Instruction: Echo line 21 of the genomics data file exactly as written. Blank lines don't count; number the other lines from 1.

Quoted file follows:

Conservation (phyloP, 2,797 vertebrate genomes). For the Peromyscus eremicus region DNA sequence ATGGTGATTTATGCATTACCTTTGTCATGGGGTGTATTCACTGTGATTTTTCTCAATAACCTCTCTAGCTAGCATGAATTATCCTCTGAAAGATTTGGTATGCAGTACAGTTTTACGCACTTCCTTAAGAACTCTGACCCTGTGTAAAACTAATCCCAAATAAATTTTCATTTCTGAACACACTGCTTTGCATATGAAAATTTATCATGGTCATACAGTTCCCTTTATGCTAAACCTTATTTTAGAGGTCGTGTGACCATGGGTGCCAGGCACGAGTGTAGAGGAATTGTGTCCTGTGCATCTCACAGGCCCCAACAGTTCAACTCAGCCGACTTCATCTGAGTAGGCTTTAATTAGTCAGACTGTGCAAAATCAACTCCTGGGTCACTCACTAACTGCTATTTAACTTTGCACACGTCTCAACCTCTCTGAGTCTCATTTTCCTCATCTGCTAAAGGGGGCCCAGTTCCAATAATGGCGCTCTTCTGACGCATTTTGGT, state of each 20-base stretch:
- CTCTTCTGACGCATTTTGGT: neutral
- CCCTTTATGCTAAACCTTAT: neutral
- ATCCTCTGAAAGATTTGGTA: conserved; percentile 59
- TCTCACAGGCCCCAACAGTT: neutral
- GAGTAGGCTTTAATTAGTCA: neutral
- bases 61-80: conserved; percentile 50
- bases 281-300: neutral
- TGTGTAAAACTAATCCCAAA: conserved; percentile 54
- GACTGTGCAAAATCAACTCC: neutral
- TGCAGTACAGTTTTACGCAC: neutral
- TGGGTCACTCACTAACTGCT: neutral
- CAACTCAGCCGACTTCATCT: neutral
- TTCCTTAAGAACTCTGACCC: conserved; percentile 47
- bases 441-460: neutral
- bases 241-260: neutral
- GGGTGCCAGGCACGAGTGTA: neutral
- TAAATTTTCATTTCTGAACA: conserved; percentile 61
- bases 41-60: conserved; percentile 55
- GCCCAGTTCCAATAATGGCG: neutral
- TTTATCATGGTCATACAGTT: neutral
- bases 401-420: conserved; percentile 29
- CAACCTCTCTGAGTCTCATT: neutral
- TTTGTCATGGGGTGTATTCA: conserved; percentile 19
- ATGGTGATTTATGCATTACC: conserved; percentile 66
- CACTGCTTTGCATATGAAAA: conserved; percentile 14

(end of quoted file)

- TTTATCATGGTCATACAGTT: neutral